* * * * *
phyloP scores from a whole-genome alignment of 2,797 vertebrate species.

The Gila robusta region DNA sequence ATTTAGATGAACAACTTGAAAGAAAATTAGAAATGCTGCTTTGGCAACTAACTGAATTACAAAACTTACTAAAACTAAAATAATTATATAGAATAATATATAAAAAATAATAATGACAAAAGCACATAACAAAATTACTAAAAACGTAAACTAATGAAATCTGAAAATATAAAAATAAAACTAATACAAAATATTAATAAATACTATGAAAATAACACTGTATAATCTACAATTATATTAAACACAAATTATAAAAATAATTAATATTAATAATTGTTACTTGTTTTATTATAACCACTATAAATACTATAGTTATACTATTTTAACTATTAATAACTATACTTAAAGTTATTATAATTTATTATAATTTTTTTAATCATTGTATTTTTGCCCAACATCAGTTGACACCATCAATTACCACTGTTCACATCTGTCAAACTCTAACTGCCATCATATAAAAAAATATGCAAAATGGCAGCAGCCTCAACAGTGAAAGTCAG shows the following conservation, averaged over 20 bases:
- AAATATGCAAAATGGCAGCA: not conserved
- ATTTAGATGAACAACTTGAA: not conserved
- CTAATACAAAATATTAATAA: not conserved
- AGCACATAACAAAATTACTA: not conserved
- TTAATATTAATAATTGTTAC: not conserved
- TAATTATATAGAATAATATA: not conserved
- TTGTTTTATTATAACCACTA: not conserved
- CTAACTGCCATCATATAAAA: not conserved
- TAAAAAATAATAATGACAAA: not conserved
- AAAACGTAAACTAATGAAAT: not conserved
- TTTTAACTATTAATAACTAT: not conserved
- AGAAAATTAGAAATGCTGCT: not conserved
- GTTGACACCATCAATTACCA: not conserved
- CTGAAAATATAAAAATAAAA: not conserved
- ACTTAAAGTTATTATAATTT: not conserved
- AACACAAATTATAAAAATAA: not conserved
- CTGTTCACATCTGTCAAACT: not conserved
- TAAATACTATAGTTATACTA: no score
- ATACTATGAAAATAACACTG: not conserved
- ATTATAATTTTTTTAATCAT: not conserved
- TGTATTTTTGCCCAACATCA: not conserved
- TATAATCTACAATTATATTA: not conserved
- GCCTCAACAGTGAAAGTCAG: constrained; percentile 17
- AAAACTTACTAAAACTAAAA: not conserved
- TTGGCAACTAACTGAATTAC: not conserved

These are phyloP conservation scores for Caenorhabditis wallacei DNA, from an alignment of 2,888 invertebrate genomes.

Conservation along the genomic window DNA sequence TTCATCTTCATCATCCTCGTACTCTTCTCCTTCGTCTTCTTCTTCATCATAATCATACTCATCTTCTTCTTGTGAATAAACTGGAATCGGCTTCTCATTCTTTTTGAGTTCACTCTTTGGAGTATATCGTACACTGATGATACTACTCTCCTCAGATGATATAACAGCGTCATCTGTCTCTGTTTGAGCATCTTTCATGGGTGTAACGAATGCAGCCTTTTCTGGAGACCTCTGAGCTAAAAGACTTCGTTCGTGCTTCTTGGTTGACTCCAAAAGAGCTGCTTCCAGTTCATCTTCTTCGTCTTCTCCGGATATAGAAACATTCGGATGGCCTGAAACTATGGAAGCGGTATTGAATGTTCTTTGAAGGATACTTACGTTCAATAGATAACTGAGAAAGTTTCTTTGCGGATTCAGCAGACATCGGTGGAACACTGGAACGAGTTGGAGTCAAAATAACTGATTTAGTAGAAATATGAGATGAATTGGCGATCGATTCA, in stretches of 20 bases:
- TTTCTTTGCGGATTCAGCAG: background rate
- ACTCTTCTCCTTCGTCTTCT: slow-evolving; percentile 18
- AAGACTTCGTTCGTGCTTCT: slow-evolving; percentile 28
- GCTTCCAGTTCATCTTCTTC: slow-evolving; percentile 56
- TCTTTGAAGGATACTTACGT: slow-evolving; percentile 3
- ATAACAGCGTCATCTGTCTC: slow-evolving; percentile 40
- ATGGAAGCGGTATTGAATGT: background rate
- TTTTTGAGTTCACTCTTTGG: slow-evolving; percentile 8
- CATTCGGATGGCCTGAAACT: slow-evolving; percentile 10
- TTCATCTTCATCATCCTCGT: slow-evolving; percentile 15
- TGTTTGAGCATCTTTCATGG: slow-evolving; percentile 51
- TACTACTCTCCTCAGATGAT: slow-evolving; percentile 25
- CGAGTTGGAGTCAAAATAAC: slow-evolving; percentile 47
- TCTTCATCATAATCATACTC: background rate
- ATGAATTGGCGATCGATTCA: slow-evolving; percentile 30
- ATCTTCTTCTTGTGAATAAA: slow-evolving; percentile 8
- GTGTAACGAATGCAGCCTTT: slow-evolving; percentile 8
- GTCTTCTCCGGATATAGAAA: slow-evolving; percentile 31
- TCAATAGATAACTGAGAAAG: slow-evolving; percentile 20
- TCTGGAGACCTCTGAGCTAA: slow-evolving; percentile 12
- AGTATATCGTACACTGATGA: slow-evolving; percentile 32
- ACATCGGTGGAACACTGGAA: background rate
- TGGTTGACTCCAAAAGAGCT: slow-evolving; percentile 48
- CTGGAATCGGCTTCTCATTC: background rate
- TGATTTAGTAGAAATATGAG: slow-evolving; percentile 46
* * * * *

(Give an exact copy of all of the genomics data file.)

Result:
phyloP scores from a whole-genome alignment of 2,797 vertebrate species.

The Gila robusta region DNA sequence ATTTAGATGAACAACTTGAAAGAAAATTAGAAATGCTGCTTTGGCAACTAACTGAATTACAAAACTTACTAAAACTAAAATAATTATATAGAATAATATATAAAAAATAATAATGACAAAAGCACATAACAAAATTACTAAAAACGTAAACTAATGAAATCTGAAAATATAAAAATAAAACTAATACAAAATATTAATAAATACTATGAAAATAACACTGTATAATCTACAATTATATTAAACACAAATTATAAAAATAATTAATATTAATAATTGTTACTTGTTTTATTATAACCACTATAAATACTATAGTTATACTATTTTAACTATTAATAACTATACTTAAAGTTATTATAATTTATTATAATTTTTTTAATCATTGTATTTTTGCCCAACATCAGTTGACACCATCAATTACCACTGTTCACATCTGTCAAACTCTAACTGCCATCATATAAAAAAATATGCAAAATGGCAGCAGCCTCAACAGTGAAAGTCAG shows the following conservation, averaged over 20 bases:
- AAATATGCAAAATGGCAGCA: not conserved
- ATTTAGATGAACAACTTGAA: not conserved
- CTAATACAAAATATTAATAA: not conserved
- AGCACATAACAAAATTACTA: not conserved
- TTAATATTAATAATTGTTAC: not conserved
- TAATTATATAGAATAATATA: not conserved
- TTGTTTTATTATAACCACTA: not conserved
- CTAACTGCCATCATATAAAA: not conserved
- TAAAAAATAATAATGACAAA: not conserved
- AAAACGTAAACTAATGAAAT: not conserved
- TTTTAACTATTAATAACTAT: not conserved
- AGAAAATTAGAAATGCTGCT: not conserved
- GTTGACACCATCAATTACCA: not conserved
- CTGAAAATATAAAAATAAAA: not conserved
- ACTTAAAGTTATTATAATTT: not conserved
- AACACAAATTATAAAAATAA: not conserved
- CTGTTCACATCTGTCAAACT: not conserved
- TAAATACTATAGTTATACTA: no score
- ATACTATGAAAATAACACTG: not conserved
- ATTATAATTTTTTTAATCAT: not conserved
- TGTATTTTTGCCCAACATCA: not conserved
- TATAATCTACAATTATATTA: not conserved
- GCCTCAACAGTGAAAGTCAG: constrained; percentile 17
- AAAACTTACTAAAACTAAAA: not conserved
- TTGGCAACTAACTGAATTAC: not conserved

These are phyloP conservation scores for Caenorhabditis wallacei DNA, from an alignment of 2,888 invertebrate genomes.

Conservation along the genomic window DNA sequence TTCATCTTCATCATCCTCGTACTCTTCTCCTTCGTCTTCTTCTTCATCATAATCATACTCATCTTCTTCTTGTGAATAAACTGGAATCGGCTTCTCATTCTTTTTGAGTTCACTCTTTGGAGTATATCGTACACTGATGATACTACTCTCCTCAGATGATATAACAGCGTCATCTGTCTCTGTTTGAGCATCTTTCATGGGTGTAACGAATGCAGCCTTTTCTGGAGACCTCTGAGCTAAAAGACTTCGTTCGTGCTTCTTGGTTGACTCCAAAAGAGCTGCTTCCAGTTCATCTTCTTCGTCTTCTCCGGATATAGAAACATTCGGATGGCCTGAAACTATGGAAGCGGTATTGAATGTTCTTTGAAGGATACTTACGTTCAATAGATAACTGAGAAAGTTTCTTTGCGGATTCAGCAGACATCGGTGGAACACTGGAACGAGTTGGAGTCAAAATAACTGATTTAGTAGAAATATGAGATGAATTGGCGATCGATTCA, in stretches of 20 bases:
- TTTCTTTGCGGATTCAGCAG: background rate
- ACTCTTCTCCTTCGTCTTCT: slow-evolving; percentile 18
- AAGACTTCGTTCGTGCTTCT: slow-evolving; percentile 28
- GCTTCCAGTTCATCTTCTTC: slow-evolving; percentile 56
- TCTTTGAAGGATACTTACGT: slow-evolving; percentile 3
- ATAACAGCGTCATCTGTCTC: slow-evolving; percentile 40
- ATGGAAGCGGTATTGAATGT: background rate
- TTTTTGAGTTCACTCTTTGG: slow-evolving; percentile 8
- CATTCGGATGGCCTGAAACT: slow-evolving; percentile 10
- TTCATCTTCATCATCCTCGT: slow-evolving; percentile 15
- TGTTTGAGCATCTTTCATGG: slow-evolving; percentile 51
- TACTACTCTCCTCAGATGAT: slow-evolving; percentile 25
- CGAGTTGGAGTCAAAATAAC: slow-evolving; percentile 47
- TCTTCATCATAATCATACTC: background rate
- ATGAATTGGCGATCGATTCA: slow-evolving; percentile 30
- ATCTTCTTCTTGTGAATAAA: slow-evolving; percentile 8
- GTGTAACGAATGCAGCCTTT: slow-evolving; percentile 8
- GTCTTCTCCGGATATAGAAA: slow-evolving; percentile 31
- TCAATAGATAACTGAGAAAG: slow-evolving; percentile 20
- TCTGGAGACCTCTGAGCTAA: slow-evolving; percentile 12
- AGTATATCGTACACTGATGA: slow-evolving; percentile 32
- ACATCGGTGGAACACTGGAA: background rate
- TGGTTGACTCCAAAAGAGCT: slow-evolving; percentile 48
- CTGGAATCGGCTTCTCATTC: background rate
- TGATTTAGTAGAAATATGAG: slow-evolving; percentile 46